Texas A&M isn't far from making a ton of noise in SEC West race

Published May. 22, 2015 2:15 p.m. EDT

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It was a busy offseason in College Station, as Texas A&M and coach Kevin Sumlin made the defense a top priority after this unit has struggled mightily through three years in the SEC.

John Chavis was hired away from LSU, and the veteran coordinator is tasked with fixing a defense that allowed 36.6 points per game in SEC contests last season.


Scoring points won't be a problem for the Aggies. However, improving in the win column means Texas A&M has to take a step forward on defense.

Allen could be a breakout star

If his freshman season is any indication, quarterback Kyle Allen will develop into one of the top passers in the SEC this year. Thrust into the starting ineup in November, Allen threw three touchdown passes against Missouri and four against Auburn and West Virginia. Allen, an Arizona native, will try to continue that momentum in the season-opener against Arizona State.

Still, Allen must stave off a challenge from highly touted freshman Kyler Murray -- assuming Murray doesn't sign a professional baseball contract (he has publicly stated he's bypassing the MLB Draft). Whoever emerges has an array of talented receivers to target. Sophomore Speedy Noil is the deep threat his name would suggest, while junior Josh Reynolds set a school record with 13 touchdown catches.

The Aggies must run more effectively, though. More production is desperately needed from running backs Tra Carson and Brandon Williams (who might also play some cornerback), who are running behind an offensive line that didn't meet A&M's typical standards in 2014. The Aggies allowed 27 sacks and failed too often to convert short-yardage situations. Enter former Wyoming head coach Dave Christensen, who will coordinate the running game and coach the offensive line. He's stressed better technique and a more aggressive mentality.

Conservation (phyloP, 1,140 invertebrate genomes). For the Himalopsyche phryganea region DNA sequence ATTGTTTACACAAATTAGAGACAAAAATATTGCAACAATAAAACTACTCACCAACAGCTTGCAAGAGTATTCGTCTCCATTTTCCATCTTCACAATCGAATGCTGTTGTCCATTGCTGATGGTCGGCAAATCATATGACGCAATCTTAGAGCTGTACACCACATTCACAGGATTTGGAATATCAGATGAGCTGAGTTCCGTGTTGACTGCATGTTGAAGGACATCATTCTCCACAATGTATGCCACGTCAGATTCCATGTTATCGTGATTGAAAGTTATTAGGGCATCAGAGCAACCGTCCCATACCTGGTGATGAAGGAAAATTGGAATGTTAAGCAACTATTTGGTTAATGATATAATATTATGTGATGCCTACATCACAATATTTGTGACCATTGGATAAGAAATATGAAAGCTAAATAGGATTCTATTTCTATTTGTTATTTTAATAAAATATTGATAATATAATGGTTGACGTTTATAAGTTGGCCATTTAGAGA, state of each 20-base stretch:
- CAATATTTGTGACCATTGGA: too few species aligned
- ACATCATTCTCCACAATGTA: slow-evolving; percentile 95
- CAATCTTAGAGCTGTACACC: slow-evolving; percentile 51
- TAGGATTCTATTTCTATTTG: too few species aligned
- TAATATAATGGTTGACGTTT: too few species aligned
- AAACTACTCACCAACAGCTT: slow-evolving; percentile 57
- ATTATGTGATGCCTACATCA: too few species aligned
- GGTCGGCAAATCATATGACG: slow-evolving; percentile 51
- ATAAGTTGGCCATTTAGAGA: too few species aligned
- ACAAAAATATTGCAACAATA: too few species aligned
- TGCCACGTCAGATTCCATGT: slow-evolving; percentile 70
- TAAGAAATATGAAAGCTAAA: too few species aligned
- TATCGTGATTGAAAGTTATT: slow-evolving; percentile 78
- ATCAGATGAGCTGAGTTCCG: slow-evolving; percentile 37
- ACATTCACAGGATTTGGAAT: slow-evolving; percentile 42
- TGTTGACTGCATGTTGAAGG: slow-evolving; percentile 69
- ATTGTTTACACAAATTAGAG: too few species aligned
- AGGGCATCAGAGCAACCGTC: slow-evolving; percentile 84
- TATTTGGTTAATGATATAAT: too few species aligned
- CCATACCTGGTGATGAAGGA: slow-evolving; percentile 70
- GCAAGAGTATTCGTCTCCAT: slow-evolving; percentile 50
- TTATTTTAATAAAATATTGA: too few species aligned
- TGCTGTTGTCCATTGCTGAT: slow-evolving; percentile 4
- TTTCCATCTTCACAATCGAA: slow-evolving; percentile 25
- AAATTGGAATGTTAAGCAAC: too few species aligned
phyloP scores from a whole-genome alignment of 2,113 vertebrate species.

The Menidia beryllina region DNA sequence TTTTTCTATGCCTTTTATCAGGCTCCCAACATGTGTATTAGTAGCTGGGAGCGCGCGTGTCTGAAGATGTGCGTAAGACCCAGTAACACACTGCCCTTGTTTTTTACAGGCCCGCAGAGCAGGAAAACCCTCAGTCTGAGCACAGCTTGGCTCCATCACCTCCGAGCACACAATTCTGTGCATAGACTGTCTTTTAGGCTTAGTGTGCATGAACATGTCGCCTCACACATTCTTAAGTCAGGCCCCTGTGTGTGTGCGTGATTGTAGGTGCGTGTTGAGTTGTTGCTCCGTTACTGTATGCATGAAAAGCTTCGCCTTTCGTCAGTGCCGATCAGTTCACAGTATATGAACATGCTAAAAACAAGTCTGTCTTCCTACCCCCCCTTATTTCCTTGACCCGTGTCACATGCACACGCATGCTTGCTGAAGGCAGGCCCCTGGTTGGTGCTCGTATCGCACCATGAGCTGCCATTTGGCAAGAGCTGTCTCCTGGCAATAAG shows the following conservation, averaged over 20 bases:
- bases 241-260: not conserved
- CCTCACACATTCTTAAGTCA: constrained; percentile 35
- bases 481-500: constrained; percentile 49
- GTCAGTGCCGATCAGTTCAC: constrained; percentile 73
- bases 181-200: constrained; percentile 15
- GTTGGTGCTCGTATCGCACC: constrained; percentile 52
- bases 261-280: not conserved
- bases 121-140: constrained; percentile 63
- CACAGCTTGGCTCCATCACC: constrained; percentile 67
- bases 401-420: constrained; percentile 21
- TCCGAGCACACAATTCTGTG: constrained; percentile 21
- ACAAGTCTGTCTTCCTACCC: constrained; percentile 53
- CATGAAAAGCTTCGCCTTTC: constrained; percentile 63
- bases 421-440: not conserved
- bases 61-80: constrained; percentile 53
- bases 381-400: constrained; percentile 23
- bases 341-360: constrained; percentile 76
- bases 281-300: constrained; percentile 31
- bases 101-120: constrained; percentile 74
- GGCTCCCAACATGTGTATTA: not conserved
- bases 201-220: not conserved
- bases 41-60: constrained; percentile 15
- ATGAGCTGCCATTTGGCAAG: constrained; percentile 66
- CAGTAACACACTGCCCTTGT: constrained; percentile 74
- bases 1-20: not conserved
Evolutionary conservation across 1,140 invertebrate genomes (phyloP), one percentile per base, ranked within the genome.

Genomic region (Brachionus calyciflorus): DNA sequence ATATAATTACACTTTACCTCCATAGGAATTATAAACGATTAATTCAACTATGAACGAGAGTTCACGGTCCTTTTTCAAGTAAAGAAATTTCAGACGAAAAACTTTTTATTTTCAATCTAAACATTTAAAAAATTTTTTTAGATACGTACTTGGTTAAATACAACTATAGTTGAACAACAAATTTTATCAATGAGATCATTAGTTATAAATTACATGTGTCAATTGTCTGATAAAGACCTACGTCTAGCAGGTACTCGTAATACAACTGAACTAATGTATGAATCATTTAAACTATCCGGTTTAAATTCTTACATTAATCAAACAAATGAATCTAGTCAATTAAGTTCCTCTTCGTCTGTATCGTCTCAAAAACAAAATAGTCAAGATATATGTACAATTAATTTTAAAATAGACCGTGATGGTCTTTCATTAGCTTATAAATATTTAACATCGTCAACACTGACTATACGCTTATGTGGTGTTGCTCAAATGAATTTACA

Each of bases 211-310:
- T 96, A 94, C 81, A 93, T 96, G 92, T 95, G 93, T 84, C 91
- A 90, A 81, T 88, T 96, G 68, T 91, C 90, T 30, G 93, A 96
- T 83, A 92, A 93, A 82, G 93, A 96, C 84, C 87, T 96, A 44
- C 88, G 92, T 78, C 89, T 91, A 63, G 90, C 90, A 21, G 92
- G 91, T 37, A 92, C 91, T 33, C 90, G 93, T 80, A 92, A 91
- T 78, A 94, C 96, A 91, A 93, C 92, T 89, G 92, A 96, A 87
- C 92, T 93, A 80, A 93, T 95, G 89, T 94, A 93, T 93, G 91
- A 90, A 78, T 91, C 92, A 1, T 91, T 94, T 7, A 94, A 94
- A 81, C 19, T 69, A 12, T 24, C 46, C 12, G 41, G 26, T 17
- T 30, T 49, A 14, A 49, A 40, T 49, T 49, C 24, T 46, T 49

Can John Chavis be a defensive savior?

Frustrated from two years of inept defensive play, coach Kevin Sumlin convinced John Chavis, one of the nation's most respected defensive coordinators, to leave LSU and come to College Station. The move cost A&M $1.7 million per season, but if Chavis can rejuvenate the once-proud "Wrecking Crew," that price tag will look like a bargain.

Athletic pass-rushing ends are of utmost importance in Chavis' scheme, and he has them. Myles Garrett set an SEC freshman record with 11.5 sacks and projects to be even better in 2015. The Aggies believe they will be able to apply pressure from the other end, too. Junior Daeshon Hall has bulked up to 260 pounds and seems primed for a breakout year. Senior tackle Alonzo Williams is effective against the run but desperately needs help inside.

The linebacker position has been especially moribund the past two seasons, but there are some signs of improvement. Sophomore Otaro Alaka showed steady improvement and was named Defensive MVP of the Liberty Bowl. However, injuries have been a recurring problem. Junior college transfer Claude George had a strong showing in the spring at middle linebacker and figures to upgrade A&M's run defense immediately.

The Aggies also need to improve their pass defense. Senior cornerback De'Vante Harris has started since his freshman season, but he's also been inconsistent. He may flourish in Chavis' aggressive press coverage scheme. A&M is in better shape at safety. Armani Watts aims to build on a solid true freshman season in which he grabbed three picks. Junior college transfer Justin Evans drew raves in the spring.

Tale of two kickers

Punter is an area of strength. Drew Kaser, a Ray Guy Award finalist, is among the best in the country. Placekicking is another matter. Taylor Bertolet has great range but questionable accuracy. He's converted just 4-of-12 field goal attempts between 30 and 49 yards and has missed 10 extra points.

Texas A&M's 2015 outlook

The Aggies have learned they can go only so far in the SEC without a strong defense. Therefore, they're counting on Chavis to rebuild a unit that ranked 102nd in the nation and last in the SEC in total defense in 2014. Chavis has young talent with which to work but obviously faces a tall task. The Aggies have a high-scoring offense loaded with big-play threats, so they can be a serious contender in the SEC with a respectable defense. How quickly can Chavis deliver?

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